Effects of Intracoronary Radiation on Thrombosis After Balloon Overstretch Injury in the Porcine Model
Background—The main complications of PTCA remain thrombosis and restenosis. Recent studies have demonstrated reduction in the neointimal hyperplasia after intracoronary radiation (IR) with doses of 10 to 25 Gy of ionizing radiation delivered by either β- or γ-emitters to injured vessels. The purpose of this study was to examine the effect of ionizing radiation on the thrombosis rate (TR) of injured porcine coronary arteries.
Methods and Results—Thirty-four juvenile swine (63 coronary arteries) were subjected to overstretch balloon injury followed by IR with doses of 0 to 18 Gy of either β- or γ-radiation. Two weeks after treatment, tissue sections were perfusion-fixed, stained with hematoxylin-eosin and Verhoeff–van Gieson’s stain, and analyzed for presence of a thrombus, thrombus morphology, and neointima formation by computer-assisted histomorphometry techniques. Although the overall TR increased dose-dependently from 0 to 18 Gy prescribed dose, luminal thrombi decreased. Thrombus area also decreased with increasing radiation dose, whether assessed at the prescription point or at the luminal surface, which corresponded to decreased intimal area. Furthermore, luminal thrombi present after IR tended to consist mostly of fibrin and thus were less organized than in controls.
Conclusions—These results suggest that IR induces thrombosis but does not necessarily compromise the lumen. Strategies for reducing TR may further decrease intimal area as well as increasing the safety of this therapy.
Percutaneous transluminal coronary angioplasty (PTCA) has been used successfully to treat atherosclerotic coronary artery disease but has been accompanied by a rate of restenosis of 30% to 50% due to neointimal hyperplasia and unfavorable remodeling.1 One of the parameters considered key for the inflammatory process, which precedes the formation of neointima, is the presence of platelet thrombi.1 2 3 Although pharmacological therapies have proved to be largely ineffective at reducing restenosis after PTCA in coronary arteries, some therapies using antagonists of the platelet adhesion molecule GP IIa/IIIb have been associated with reduction of thrombotic events—and possibly also neointima—after intervention.1 A promising new avenue for the reduction of restenosis comes from recent animal studies and pilot clinical studies using intracoronary radiation (IR).4 However, it is of primary interest to devise means by which to reduce the attendant complications of this therapeutic modality and to reduce the dose of radiation required to achieve a reduction in restenosis.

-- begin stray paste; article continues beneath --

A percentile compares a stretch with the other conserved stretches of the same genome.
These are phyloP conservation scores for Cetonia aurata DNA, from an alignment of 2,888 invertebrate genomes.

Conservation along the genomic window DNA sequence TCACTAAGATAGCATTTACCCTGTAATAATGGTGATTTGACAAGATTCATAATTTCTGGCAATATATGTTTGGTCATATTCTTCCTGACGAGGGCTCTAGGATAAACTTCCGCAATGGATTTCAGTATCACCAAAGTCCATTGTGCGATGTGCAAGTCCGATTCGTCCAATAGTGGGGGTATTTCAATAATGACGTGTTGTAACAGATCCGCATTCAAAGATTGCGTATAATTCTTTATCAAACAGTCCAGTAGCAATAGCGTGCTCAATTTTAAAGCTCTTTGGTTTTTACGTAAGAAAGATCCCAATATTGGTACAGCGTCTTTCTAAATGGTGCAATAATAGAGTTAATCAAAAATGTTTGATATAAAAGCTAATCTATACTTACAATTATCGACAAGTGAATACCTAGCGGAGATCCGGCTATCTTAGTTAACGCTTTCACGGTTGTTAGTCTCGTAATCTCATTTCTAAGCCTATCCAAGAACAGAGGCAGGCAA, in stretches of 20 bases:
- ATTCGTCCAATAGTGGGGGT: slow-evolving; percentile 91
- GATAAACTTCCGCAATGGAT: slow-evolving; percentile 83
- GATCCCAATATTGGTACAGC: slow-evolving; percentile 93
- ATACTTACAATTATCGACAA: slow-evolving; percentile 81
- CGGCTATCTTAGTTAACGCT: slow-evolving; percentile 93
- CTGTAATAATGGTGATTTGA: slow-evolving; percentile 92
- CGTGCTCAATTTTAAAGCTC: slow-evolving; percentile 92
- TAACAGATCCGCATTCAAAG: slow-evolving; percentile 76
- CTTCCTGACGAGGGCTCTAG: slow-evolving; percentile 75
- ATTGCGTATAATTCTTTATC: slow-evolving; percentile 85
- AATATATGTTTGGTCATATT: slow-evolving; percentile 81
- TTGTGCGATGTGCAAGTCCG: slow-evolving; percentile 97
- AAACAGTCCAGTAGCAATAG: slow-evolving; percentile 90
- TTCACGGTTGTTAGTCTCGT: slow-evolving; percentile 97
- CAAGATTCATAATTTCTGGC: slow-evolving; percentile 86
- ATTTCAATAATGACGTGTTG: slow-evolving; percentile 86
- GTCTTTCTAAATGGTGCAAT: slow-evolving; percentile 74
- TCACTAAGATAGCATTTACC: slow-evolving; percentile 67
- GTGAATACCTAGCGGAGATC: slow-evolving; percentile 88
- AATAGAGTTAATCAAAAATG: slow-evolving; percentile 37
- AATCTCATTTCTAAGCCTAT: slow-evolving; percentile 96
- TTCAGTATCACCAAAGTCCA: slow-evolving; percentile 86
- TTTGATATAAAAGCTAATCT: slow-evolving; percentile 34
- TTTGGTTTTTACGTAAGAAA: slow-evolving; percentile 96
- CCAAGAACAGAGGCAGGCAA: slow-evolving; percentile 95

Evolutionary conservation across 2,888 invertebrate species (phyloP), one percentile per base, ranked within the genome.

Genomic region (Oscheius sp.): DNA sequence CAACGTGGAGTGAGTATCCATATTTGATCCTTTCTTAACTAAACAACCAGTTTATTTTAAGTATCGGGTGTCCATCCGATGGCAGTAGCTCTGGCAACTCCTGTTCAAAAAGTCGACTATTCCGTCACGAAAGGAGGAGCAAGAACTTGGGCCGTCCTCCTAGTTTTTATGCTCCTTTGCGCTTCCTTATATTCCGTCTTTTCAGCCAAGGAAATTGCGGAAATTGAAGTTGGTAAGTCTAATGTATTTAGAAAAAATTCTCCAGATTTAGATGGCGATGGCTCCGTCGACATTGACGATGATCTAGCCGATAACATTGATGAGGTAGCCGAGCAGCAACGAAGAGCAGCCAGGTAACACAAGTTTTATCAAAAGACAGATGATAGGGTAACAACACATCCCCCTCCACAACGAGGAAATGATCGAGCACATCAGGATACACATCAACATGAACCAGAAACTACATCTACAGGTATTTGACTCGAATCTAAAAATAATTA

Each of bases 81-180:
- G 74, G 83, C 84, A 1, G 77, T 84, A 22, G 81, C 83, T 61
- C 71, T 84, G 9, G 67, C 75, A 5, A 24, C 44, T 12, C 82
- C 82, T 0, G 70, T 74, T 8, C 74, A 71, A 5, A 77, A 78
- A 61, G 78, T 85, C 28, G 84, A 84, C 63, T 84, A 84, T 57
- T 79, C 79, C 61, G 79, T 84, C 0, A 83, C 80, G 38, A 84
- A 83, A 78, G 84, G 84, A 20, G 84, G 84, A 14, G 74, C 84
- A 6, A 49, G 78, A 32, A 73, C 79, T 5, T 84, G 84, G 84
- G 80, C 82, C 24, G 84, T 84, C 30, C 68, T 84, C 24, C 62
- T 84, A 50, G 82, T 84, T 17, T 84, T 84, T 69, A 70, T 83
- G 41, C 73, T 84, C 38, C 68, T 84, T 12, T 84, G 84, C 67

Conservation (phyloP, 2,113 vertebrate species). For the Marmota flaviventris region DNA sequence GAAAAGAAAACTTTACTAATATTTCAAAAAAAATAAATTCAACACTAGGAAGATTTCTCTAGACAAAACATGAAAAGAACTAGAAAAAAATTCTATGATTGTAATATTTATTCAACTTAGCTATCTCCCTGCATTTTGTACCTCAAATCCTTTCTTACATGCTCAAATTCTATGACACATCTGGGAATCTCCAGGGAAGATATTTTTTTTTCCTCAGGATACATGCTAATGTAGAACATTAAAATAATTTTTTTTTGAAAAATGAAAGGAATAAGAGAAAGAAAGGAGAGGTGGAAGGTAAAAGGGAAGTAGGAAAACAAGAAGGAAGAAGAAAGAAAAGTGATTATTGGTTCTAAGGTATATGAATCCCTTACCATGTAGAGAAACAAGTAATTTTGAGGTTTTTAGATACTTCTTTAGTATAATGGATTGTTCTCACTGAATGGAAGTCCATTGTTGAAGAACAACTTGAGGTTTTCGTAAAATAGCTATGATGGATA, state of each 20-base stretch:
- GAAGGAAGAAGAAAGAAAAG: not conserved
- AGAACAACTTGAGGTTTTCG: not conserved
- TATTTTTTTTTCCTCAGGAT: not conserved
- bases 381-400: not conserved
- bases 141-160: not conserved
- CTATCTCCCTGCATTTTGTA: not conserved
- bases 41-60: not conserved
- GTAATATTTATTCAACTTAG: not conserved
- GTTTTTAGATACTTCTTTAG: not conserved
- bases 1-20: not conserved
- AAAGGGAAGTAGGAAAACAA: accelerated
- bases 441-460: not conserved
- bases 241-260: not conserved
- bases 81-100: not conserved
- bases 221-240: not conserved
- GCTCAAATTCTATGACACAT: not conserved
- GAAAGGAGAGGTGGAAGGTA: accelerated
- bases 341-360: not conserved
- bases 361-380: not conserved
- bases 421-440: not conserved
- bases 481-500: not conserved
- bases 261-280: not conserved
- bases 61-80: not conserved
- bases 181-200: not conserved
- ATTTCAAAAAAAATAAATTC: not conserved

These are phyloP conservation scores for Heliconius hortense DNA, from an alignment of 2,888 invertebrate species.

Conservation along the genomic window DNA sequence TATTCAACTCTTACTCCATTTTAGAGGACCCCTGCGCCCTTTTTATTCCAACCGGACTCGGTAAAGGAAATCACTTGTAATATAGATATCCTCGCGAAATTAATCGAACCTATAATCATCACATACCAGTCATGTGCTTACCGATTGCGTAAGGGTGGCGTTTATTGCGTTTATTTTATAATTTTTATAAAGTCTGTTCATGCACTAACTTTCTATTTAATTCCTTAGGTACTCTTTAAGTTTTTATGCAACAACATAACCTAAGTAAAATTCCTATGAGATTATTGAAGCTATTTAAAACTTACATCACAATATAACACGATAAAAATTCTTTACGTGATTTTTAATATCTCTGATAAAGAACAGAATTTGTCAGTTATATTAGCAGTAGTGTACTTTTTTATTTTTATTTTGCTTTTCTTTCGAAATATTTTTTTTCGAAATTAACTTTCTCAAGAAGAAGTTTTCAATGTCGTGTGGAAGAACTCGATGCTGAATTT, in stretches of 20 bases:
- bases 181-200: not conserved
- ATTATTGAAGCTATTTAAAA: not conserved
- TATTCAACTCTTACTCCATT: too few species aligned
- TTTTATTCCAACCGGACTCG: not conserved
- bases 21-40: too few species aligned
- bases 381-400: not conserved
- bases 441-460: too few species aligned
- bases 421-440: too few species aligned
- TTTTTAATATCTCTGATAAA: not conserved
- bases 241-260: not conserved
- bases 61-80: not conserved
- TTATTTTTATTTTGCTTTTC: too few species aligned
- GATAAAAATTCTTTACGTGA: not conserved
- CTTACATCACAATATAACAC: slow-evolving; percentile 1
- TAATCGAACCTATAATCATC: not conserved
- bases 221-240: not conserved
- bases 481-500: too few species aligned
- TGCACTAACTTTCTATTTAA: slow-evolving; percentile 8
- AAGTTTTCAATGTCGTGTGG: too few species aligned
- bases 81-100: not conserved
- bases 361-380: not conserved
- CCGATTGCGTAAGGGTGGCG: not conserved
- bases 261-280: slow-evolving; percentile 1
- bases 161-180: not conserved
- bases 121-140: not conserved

Doses of external-beam radiation similar to those used to treat balloon-injured coronary arteries in animal models result in increased thrombosis and delayed wound healing.5 6 There have been anecdotal reports of subacute thrombosis (<30 days) and late thrombosis (>30 days) after IR despite treatment with antithrombotic agents in the feasibility clinical studies.7 This finding is paradoxical, because thrombosis has been linked to increased neointimal hyperplasia,1 2 3 whereas IR reduces neointimal hyperplasia.4 To address this paradox and to study this phenomenon in detail, we set out to examine the overall thrombosis rate (TR), the luminal thrombosis rate (LT), the nonluminal thrombosis rate (NLT), and the thrombus area (TA) after treatment with doses of IR ranging from 0 to 18 Gy of either β- or γ-radiation prescribed to the adventitia. These issues were addressed in a retrospective study in the porcine model of balloon overstretch injury (BI) at 14 days after treatment. This time point was chosen because previous studies had shown that the efficacy of catheter-based IR at suppressing intima formation at this time point persisted to 6 months8 9 and because the thrombosis observed clinically appeared to be subacute.7
BI Procedural Details
The animals (51 domestic juvenile swine, weight 30 to 45 kg [Thomas Morris, Inc, Reiserstown, Md]) were subjected to BI in the left anterior descending, left circumflex, or right coronary artery (a total of 76 arteries) as described previously.8 10 Briefly, the animals were sedated with a combination of ketamine 25 mg/kg and xylazine 2 mg/kg IM, then intubated and ventilated with oxygen (2 L/min), nitrous oxide (2 L/min), and isoflurane 1% (1.5 L/min) with a Harvard respirator. All animals were pretreated with aspirin 325 mg and ticlopidine 250 mg BID 24 hours before the procedure and on each subsequent day until death (14 days).
After placement of an introducer sheath in the right carotid artery by surgical cutdown, each animal received a single dose of heparin (150 U/kg), and coronary angiography was performed and recorded on cine film (Phillips Cardiodiagnost). Coronary overstretch injury was performed with an angioplasty balloon 30% larger than the reference vessel diameter, positioned in the proximal segments of the left anterior descending, left circumflex, and right coronary arteries, and inflated to 10 atm 3 times for 30 seconds in each artery. After the completion of the injury, the angioplasty balloon was withdrawn, a final angiography was performed to assess vessel patency and degree of injury, and the vessels were randomly assigned to radiation or sham treatment. After irradiation, the delivery catheter and the guiding catheters were removed, and the carotid cutdown was repaired. Nitroglycerin ointment (1 inch) was administered topically, and the animals were returned to routine care.
Radiation Procedural Details
After the BI, a closed-end lumen catheter with marker was positioned over the injured site for use to deliver radiation dose. The position of the catheter was checked with fluoroscopy to ensure adequate coverage at both ends of the injured site. The 4 different radiation sources examined as part of this study were 192Ir ribbon from Best Medical (n=17 arteries), 186/188Re wire from Soreq (n=10 arteries), 90Y wire from Schneider (n=18 arteries), and 133Xe gas balloon from Cook Cardiology (n=9 arteries). The first 2 were noncentering γ- and β-sources, respectively, and the remaining 2 were centered β-sources. Dosimetric calculations were carried out by use of the TG43 algorithm11 with data generated by Monte Carlo calculations following TG60 recommendations.12 Dose prescription points were those used in previous animal studies, 2 mm from source center for 192Ir ribbon,8 2 mm from source surface for 186/188Re wire,13 1 mm from balloon surface for 90Y wire,14 and 0.25 mm from balloon surface for 133Xe gas15 (Table 1⇓). All sources were left in the catheter for a period sufficient to deliver the prescribed doses of 0 to 18 Gy (2 to 20 minutes). In some cases, the 0-Gy dose was delivered by administration of a dummy wire, and in others, no wire was administered; no significant quantitative or qualitative differences in extent of injury or thrombosis were observed between these 2 types of arteries (data not shown).